Jan 4, 200812:42 PMThe Life
Palm Springs International Film Festival Fuels Year Round Tourism
Contact: Cindy Uken - Communications Director
City of Palm Springs
760.323.8250 - January 4, 2008
Gig Harbor, Washington.
La Quinta, California.
Palm Springs, California.
That's just a sampling of the geographical locations throughout the nation from which people are traveling to attend the19th Annual Palm Springs International Film Festival (PSIFF), which opened Thursday and runs through January 14. It underscores the critical role the festival plays in driving the City's tourism economy.
"The Festival brings a huge tourism benefit to the City," said Mayor Steve Pougnet. "More than 60 percent of the Festival's audience comes from outside the Coachella Valley, generating major tax revenues from our hotels and inns, our restaurants, our retail and recreational outlets and our hospitality service industry partners. The Festival fuels yearround tourism and fosters an image that retains our image as a sun-dappled resort destination that is frequented by stars and others in the entertainment industry."
Some of those attending the 12-day event are novices; some are veterans. George and Anita Stewart have been travelling from Cincinnati to Palm Springs for the Festival for seven years. The couple's appetite was whet from their first experience.
"This is a fascinating place," George Stewart said before the screening of "Then She Found Me." I think the City is regenerating itself. We knew the image of Palm Springs long before we started coming here. We wanted to see what it was all about. We enjoyed it so much, we keep coming back."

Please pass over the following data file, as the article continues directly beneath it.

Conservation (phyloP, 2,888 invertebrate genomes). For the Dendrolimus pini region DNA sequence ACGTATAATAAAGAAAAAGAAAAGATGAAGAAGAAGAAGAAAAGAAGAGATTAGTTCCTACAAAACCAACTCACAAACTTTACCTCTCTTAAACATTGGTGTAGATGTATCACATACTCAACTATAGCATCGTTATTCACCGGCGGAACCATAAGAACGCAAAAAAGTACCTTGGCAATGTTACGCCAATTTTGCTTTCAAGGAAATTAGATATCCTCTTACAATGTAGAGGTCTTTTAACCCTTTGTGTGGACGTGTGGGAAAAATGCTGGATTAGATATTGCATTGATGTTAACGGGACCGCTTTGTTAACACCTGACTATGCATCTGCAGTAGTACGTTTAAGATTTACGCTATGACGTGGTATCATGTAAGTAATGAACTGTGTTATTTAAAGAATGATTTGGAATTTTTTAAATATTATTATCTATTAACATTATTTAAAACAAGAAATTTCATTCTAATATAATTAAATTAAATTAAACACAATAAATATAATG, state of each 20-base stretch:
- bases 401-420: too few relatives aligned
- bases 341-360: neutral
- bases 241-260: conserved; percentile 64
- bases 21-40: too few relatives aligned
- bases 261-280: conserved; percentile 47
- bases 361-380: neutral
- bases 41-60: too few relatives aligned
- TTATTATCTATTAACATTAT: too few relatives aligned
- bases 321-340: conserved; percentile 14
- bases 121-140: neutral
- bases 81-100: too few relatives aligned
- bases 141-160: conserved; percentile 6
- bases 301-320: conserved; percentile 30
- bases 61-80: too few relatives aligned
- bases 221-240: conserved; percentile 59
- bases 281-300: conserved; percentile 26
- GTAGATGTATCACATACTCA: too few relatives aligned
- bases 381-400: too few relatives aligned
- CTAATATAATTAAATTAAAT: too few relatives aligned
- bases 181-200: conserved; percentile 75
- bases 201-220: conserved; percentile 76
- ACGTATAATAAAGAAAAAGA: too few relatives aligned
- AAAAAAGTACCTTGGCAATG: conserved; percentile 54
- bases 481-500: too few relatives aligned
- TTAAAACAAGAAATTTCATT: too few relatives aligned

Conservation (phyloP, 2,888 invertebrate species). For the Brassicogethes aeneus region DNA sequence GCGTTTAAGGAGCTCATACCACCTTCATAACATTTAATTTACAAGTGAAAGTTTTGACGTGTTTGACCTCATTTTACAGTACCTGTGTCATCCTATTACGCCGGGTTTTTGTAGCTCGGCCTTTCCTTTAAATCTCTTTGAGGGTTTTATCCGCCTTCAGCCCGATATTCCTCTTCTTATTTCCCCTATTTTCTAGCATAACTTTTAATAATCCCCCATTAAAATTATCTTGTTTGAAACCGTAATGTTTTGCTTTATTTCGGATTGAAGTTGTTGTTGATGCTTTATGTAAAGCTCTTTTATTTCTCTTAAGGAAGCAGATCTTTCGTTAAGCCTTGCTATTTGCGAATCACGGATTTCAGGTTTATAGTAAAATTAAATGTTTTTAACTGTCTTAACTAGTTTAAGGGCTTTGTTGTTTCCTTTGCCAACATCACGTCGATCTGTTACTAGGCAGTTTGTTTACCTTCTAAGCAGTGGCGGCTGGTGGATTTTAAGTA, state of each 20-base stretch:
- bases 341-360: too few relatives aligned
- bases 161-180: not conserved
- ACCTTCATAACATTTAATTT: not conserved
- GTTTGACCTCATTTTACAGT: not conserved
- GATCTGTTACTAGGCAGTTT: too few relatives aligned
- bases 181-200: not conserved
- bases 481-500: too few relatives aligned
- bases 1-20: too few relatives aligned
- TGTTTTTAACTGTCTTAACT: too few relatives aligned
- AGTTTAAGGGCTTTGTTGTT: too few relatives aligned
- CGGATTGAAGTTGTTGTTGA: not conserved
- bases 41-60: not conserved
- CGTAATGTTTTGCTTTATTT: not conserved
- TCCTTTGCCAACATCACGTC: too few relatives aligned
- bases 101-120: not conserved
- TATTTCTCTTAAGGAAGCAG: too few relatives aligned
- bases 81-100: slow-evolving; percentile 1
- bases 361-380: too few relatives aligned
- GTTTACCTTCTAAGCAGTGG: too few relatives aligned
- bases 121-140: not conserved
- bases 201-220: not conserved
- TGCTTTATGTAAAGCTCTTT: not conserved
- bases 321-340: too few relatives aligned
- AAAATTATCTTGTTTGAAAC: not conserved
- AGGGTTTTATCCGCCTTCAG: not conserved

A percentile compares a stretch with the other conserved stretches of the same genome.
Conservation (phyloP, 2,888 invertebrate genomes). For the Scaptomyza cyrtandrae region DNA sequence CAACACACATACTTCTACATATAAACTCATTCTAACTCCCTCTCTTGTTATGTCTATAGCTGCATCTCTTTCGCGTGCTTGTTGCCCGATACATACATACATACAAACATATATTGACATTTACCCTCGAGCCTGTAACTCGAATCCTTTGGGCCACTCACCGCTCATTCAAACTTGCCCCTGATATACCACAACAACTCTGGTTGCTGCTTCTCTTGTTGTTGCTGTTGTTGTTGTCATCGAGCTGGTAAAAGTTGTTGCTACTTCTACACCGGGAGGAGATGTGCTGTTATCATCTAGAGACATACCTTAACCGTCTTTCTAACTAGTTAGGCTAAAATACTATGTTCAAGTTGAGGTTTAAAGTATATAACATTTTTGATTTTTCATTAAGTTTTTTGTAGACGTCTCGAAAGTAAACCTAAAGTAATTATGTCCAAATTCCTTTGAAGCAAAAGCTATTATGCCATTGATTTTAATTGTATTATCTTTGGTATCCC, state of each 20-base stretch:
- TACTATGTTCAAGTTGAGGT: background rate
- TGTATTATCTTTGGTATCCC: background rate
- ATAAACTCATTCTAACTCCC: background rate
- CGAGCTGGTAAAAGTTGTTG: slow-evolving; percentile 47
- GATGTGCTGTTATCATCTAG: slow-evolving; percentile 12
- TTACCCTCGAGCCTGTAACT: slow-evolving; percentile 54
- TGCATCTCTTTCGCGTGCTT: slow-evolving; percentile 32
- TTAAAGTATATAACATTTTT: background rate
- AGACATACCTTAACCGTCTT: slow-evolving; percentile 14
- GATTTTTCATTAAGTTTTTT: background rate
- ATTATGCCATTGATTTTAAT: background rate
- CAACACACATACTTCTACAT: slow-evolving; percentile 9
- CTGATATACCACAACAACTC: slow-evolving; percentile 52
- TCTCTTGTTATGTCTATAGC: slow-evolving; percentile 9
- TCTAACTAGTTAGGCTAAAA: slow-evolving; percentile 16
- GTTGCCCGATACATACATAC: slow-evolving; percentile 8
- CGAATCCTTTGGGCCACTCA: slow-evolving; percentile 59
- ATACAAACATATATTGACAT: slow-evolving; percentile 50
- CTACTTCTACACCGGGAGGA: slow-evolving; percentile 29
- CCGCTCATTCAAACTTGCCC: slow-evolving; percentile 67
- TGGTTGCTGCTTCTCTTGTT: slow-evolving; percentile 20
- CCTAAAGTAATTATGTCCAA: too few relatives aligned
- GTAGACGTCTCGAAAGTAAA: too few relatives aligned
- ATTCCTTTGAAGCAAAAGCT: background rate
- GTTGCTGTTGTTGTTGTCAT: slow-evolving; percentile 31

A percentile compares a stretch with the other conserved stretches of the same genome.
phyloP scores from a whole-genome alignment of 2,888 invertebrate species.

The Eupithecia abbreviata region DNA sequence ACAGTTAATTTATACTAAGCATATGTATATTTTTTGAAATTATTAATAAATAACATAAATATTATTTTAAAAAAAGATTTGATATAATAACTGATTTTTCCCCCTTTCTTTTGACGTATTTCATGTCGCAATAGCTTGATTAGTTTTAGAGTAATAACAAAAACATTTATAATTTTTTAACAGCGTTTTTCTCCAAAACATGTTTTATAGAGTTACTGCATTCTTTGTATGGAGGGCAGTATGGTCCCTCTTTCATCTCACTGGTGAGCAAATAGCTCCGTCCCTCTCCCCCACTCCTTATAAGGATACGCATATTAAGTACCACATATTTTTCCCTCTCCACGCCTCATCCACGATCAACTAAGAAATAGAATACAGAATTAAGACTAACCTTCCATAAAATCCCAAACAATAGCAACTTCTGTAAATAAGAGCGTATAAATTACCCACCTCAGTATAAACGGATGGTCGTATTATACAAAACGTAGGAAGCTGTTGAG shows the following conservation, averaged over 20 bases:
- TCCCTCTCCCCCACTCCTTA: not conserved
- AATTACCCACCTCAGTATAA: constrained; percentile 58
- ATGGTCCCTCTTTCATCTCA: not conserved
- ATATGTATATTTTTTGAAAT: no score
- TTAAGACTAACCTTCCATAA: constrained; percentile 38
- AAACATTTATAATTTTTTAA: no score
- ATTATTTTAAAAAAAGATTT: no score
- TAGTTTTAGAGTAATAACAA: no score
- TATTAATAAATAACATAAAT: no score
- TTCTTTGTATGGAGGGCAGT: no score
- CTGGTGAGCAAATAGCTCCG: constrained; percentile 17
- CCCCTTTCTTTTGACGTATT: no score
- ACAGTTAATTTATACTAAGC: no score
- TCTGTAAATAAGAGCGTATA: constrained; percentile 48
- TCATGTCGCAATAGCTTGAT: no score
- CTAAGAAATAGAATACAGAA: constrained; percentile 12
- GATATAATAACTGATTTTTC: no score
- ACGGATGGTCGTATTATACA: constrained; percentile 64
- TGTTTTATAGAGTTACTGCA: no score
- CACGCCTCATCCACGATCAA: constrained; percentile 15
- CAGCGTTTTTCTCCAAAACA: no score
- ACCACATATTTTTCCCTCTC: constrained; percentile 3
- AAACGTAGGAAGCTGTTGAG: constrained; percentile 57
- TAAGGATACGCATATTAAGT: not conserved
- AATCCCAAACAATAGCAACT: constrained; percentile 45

For the next 16 days, the couple will make Marquis Villas Resort - and Palm Springs - their home. By the time they depart for the Midwest, the couple estimate they will have spent $10,000 on meals, lodging, car rental and entertainment.
Linda Ann Brain, of Gig Harbor, Washington, is a first-time Festival attendee, and she's soaking up every ounce of the glamour of the world-class event. "Oh, Jimmy, we're on the Red Carpet," she said with a squeal of delight to her companion - as the floodlights washed over the City.
"This," she said emphatically, "brings Hollywood back to the desert." Norm and Linda Lechlitner of La Quinta have travelled across the Coachella Valley to Palm Springs for the Festival for at least a half dozen years. They would not think of missing it.
"It's just an amazing event," Linda Lechlitner said. "The choice of movies is wonderful. We get to see them before the rest of the world sees them. And the revenue it brings in is incredible. It's world-famous."
Norm Lechlitner said the Festival benefits both Palm Springs - and the entire Coachella Valley. "This single event brings recognition to the entire valley all around the world. Palm Springs is becoming a very vital community. That's what we want. It's fabulous."